Anatomical drawing of a scleral lens on an eye, with the scleral lens stylistically highlighted.

Scleral Lenses for Chronic Dry Eye

Many people with chronic dry eye shy away from contact lenses. They may worry that using them will worsen symptoms, or maybe they tried them in the past with poor results. Standard contact lenses can indeed increase dryness and irritate the eyes, especially when they are dry. However, scleral lenses might improve symptoms by increasing the moisture in your eyes.

What are scleral lenses?

Scleral lenses are large-diameter, rigid, gas-permeable lenses. They are designed to cover the entire surface of the cornea (the clear front surface of the eye) and rest on the sclera (the white area around the eyeball). This is different from traditional contact lenses, which rest on the surface of the cornea.1

Scleral lenses have a small area between the eye and the lens that fills with fluid and continuously hydrates the eye.2

What are the benefits?

Many people find scleral lenses more comfortable than traditional contact lenses because the sclera is less sensitive than the cornea.1

A 2015 study found scleral lenses effective and well-tolerated by people with severe chronic dry eye. They not only improved symptoms but also improved visual sharpness in some cases.3

For people with chronic dry eye, the constant flow of moisture to the eye is the most notable benefit of scleral lenses. But these lenses also have other advantages, including:4

  • They are custom-made for each person, allowing for better vision correction
  • The gas-permeability allows oxygen to reach your eyes and keep them healthy
  • They are durable and scratch-resistant
  • The lenses can last 1 to 2 years

They are available as prescription lenses, including multifocal and bifocal. People with astigmatism can also use scleral lenses.5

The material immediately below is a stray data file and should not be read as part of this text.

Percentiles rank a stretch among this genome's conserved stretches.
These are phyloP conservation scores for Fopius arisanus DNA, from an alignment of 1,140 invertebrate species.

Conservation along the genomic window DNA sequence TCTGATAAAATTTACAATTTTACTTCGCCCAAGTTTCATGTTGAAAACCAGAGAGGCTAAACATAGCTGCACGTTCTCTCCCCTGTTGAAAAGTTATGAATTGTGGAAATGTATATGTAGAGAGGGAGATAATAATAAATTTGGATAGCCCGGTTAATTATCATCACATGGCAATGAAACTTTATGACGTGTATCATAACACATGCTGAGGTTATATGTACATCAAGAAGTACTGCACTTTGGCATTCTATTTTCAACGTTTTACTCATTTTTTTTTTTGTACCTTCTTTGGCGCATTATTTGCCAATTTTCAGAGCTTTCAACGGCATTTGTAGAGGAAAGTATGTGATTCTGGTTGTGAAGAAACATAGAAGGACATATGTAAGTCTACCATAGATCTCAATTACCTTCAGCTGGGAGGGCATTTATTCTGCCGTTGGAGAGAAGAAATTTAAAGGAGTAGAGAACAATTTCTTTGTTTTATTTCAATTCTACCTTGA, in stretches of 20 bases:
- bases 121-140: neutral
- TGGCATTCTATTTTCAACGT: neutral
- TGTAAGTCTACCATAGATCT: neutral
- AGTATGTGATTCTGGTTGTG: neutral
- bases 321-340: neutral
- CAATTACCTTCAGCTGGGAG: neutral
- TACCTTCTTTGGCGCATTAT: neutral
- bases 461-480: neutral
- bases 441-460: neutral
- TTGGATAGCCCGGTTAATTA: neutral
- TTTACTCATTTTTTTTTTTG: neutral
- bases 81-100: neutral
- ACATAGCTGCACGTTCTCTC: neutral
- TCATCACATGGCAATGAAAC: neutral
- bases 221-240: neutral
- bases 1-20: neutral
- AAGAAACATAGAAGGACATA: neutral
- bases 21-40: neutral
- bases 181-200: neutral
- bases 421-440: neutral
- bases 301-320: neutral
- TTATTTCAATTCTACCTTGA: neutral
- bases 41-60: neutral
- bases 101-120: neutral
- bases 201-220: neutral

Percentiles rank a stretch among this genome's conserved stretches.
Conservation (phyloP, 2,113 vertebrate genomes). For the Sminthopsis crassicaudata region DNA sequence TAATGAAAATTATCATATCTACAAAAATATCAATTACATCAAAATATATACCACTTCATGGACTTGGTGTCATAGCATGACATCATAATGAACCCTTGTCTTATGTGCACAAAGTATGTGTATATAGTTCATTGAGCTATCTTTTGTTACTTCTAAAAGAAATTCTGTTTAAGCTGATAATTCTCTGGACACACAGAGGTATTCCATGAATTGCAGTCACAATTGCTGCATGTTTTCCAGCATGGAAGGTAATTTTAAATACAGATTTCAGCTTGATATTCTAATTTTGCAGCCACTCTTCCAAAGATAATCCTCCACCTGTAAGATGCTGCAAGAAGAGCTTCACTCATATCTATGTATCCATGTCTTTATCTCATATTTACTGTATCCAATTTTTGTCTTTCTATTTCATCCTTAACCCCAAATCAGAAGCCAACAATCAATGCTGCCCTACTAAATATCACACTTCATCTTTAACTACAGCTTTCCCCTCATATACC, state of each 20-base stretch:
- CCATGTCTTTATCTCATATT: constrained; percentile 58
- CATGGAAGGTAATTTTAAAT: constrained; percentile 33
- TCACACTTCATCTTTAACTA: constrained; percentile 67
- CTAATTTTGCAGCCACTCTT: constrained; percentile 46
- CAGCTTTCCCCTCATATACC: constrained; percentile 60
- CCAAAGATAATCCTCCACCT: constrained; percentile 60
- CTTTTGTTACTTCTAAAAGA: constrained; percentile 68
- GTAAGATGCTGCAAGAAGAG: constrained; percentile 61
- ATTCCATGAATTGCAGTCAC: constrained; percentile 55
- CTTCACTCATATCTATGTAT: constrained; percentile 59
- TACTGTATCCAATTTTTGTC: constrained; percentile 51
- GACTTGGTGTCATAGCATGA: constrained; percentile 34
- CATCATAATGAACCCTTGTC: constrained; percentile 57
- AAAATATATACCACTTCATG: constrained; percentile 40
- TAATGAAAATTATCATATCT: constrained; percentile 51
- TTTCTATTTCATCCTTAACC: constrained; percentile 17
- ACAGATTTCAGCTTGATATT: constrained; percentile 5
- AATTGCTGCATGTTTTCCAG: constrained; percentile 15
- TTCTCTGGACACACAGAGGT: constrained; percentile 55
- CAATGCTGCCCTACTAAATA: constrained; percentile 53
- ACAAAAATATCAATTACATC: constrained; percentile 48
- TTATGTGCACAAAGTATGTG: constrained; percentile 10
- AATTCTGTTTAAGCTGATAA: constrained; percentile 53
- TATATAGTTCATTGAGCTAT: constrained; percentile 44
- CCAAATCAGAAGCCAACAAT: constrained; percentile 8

Are there any disadvantages?

Getting ready for scleral lenses is a time-consuming process. Because they are custom, your optometrist must take accurate measurements of your eyes. Fittings can take about 1 hour, and you may need more than 1 visit to the eye doctor.5,6

Other drawbacks include:5,6

Cost

Scleral lenses can be costly. Depending on the lens type and the fitting process, the price can be anywhere from $500 to several thousand dollars per eye. Health insurance does not usually cover the price. Some vision plans might pay a portion or all the cost. Before starting the process, talk with your insurer to see what is covered under your plan.

Mid-day maintenance

Some people find the lenses fog up or collect debris in the reservoir during the day. When this happens, you might need to take the lenses out, clean them, and put them back in. You could need to bring solutions and cases with you when working or away from home for more than a few hours. You might find this to be a bother or disruption to your day.

Adjustment period

There is an adjustment period when you first start wearing scleral lenses. You may need to first wear them for a short time and gradually build up your wear time until you feel comfortable wearing them all day.

Before considering scleral lenses, you should properly treat the underlying cause of your chronic dry eye. Sometimes, finding the underlying cause of chronic dry eye is difficult. This is why it is important to work with your doctor to get a proper diagnosis and create a treatment plan that is right for you. While scleral lenses can provide relief, they do not treat chronic dry eye.

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This article represents the opinions, thoughts, and experiences of the author; none of this content has been paid for by any advertiser. The ChronicDryEye.net team does not recommend or endorse any products or treatments discussed herein. Learn more about how we maintain editorial integrity here.

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